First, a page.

> assessment - and that becomes the outcome/diagnosis for the group (and that
> outcome is compared to the diagnosis of the best doctor in the group - the
> one with the highest accuracy score based on all diagnoses from all images
> rated).  So, regardless of group size, it turns out that if you have a
> group of doctors who generally perform similarly well across all of their
> diagnostic assessments, then going with the diagnosis in any given
> case/image that is associated with doc who is most confident with it will
> be best/most accurate.    For groups of 3 or 5 docs, if they have similar
> accuracy levels in general, then going with the majority "vote" (diagnosis)
> is more accurate than the diagnosis of the single best/most accurate doc in
> the group.  As you can see in Figure 2 in the article, if docs aren't
> pretty similar in their overall accuracy in a given group, then they are
> MUCH better off going with the diagnosis of the best diagnostician in the
> group.
> SO that's how I read/understand all this.   The tricky part, I think,
> about applying this to practice prior to more research is that these were
> all independent judgments/diagnoses and accuracy scores were computed for
> each doc based on a large number of images that each evaluated.  This is
> how it was determined who the docs are that are similar in accuracy to one
> another.  In the real world (everyday practice), I am not sure you would
> actually know this - would you?  (I'm an outsider here - a social cognition
> expert, not an MD or clinician).  I am guessing you have a sense of who the
> good docs are who make good judgments, but I wonder how much more info you
> need about their general accuracy in order for the effects reported in this
> article to emerge in real clinical practice (in a way that is CLINCIALLY
> significant and not just statistically significant)?  There is a noteworthy
> literature in social psychology that demonstrates that group decisions can
> sometimes lead to bad outcomes and in some cases to very good ones - the
> trick is to figure out what those conditions are that take you one way or
> the other.  If group members can truly add some expertise/understanding to
> a problem, outcomes can improve.  However, much work suggests that groups
> can lead to situations in which individuals are overly influenced by others
> and thinking gets kind of stuck or overly influenced by some ideas that may
> well be wrong (which can lead to confirmatory hypothesis testing around
> those ideas if people engage in more discussion/thought, and may ultimately
> lead to premature closure either with or without the confirmatory
> hypothesis testing).  Of course much of this work also has been done with
> group discussions and interactions - something that is noticeably missing
> in the study reported in the PNAS article (but appropriately, they do note
> this in their discussion).
> Overall, it seems that in diagnostic decisions that are relatively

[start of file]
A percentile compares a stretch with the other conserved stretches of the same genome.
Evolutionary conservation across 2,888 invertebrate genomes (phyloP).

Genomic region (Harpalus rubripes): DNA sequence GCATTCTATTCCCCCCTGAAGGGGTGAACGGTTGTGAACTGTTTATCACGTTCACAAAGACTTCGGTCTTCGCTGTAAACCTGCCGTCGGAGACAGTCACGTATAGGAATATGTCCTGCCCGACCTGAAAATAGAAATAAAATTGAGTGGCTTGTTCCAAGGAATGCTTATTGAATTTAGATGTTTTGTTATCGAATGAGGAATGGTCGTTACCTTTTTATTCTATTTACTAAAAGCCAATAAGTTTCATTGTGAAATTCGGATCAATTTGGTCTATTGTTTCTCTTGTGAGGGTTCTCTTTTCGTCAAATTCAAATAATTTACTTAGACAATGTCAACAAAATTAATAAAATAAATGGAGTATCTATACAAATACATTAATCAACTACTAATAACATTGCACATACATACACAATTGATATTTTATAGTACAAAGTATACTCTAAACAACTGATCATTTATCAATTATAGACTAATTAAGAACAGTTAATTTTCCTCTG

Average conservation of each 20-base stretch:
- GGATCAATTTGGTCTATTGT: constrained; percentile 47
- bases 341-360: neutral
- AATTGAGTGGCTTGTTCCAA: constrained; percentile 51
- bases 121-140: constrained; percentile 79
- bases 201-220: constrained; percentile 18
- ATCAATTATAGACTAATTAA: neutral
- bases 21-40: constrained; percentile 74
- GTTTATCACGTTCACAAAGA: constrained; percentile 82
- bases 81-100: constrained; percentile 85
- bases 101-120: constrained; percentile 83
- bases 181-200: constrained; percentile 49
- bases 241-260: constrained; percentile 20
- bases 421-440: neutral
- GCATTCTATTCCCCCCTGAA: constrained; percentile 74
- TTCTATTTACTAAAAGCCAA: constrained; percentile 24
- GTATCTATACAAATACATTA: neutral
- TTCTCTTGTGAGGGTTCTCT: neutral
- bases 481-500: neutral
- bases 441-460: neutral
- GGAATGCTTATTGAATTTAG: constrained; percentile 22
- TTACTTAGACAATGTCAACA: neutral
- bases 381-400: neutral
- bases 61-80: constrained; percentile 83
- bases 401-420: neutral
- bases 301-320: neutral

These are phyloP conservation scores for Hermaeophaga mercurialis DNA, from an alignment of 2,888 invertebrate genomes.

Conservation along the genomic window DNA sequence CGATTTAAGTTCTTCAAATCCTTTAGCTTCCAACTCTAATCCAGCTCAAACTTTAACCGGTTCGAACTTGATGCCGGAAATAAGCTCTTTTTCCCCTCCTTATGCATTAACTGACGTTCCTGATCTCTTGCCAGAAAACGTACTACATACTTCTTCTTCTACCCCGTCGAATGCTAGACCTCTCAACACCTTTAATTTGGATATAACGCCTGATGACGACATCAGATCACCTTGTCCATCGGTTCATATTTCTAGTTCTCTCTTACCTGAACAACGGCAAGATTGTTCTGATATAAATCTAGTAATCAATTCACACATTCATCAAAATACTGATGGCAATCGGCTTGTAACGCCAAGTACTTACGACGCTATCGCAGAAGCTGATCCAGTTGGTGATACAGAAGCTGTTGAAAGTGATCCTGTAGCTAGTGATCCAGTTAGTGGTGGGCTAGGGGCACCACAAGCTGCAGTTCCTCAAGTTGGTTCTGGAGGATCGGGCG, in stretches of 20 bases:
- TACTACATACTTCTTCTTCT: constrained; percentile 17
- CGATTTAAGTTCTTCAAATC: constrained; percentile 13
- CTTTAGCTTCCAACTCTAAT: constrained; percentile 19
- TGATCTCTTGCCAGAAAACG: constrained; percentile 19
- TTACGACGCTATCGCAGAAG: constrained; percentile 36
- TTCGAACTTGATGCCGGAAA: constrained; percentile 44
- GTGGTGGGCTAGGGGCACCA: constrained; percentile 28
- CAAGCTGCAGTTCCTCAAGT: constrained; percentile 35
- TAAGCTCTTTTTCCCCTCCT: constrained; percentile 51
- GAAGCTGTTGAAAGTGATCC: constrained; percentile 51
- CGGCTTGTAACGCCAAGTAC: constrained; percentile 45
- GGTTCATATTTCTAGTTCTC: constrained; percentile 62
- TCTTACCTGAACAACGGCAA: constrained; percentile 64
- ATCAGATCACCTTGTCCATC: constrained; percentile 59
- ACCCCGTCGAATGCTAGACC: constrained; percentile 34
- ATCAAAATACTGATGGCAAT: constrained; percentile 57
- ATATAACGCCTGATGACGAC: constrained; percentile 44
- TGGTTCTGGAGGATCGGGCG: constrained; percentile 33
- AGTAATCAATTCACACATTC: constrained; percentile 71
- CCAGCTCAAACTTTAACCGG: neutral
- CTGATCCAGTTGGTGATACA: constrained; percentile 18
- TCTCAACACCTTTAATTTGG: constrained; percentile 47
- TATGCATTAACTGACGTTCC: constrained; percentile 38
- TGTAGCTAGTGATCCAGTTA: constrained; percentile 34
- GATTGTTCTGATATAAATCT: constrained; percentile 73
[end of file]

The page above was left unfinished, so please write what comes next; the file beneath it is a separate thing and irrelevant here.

> dichotomous (as in this article - though I also wonder how many decisions
> really are quite this dichotomous??  If there are few, then more research
> is needed to see what happens when their are multiple
> possibilities/diagnoses/outcomes), these simple decision rules (majority
> and confidence rules) could work out well and be relatively efficient IF
> one actually knows the diagnostic accuracy of the group members and knows
> that they are similarly good.  Personally, I see that as kind of a big if
> --- because if you are wrong about this - ugh - these decision rules lead
> to MORE error than if you just went with the best doc! (Again see figure
> 2).  I guess this is where I wonder most about applying this in practice.
> SO at the moment at least, this research looks very promising to me for
> application down the road, but more work would be needed to get there and
> feel confident that the rules actually do lead to fewer errors in practice
> (and not too more errors....yikes!).  Plus that whole issue of
> communication between docs seems extremely important for practice too.
> All that said, I like the paper VERY much as an important contribution to
> basic research with the strong potential to one day to have applied
> implications - but I don't think we are there yet.
> Very interested also in others' thoughts,
> Linda
>
> ---
> Linda M. Isbell, Ph.D.
> Professor, Psychology
> Department of Psychological and Brain Sciences
> University of Massachusetts
> 135 Hicks Way -- 630 Tobin Hall
> Amherst, Massachusetts 01003
> Office Phone:  413-545-5960
> Website:  *http://people.umass.edu/lisbell/*
> <http://people.umass.edu/lisbell/>
> On 2016-08-23 12:17, *graber.mark at GMAIL.COM* <graber.mark at gmail.com>
> wrote:
> Thanks to Nick Argy for bringing this article to attention.   The methods
> and findings are a bit hard to follow, but if I understand things
> correctly, the article finds that diagnostic accuracy can be improved by
> second opinions or larger groups if the diagnosticians have similarly high
> skill levels, but that accuracy is degraded to the extent that the
> variability increases.  I'd really like to hear what others get out of this
> paper, because these findings have important implications for
> recommendations to move in the direction of getting more second opinions,
> or using the new group-based diagnosis approaches.
>
> Mark
>
>
>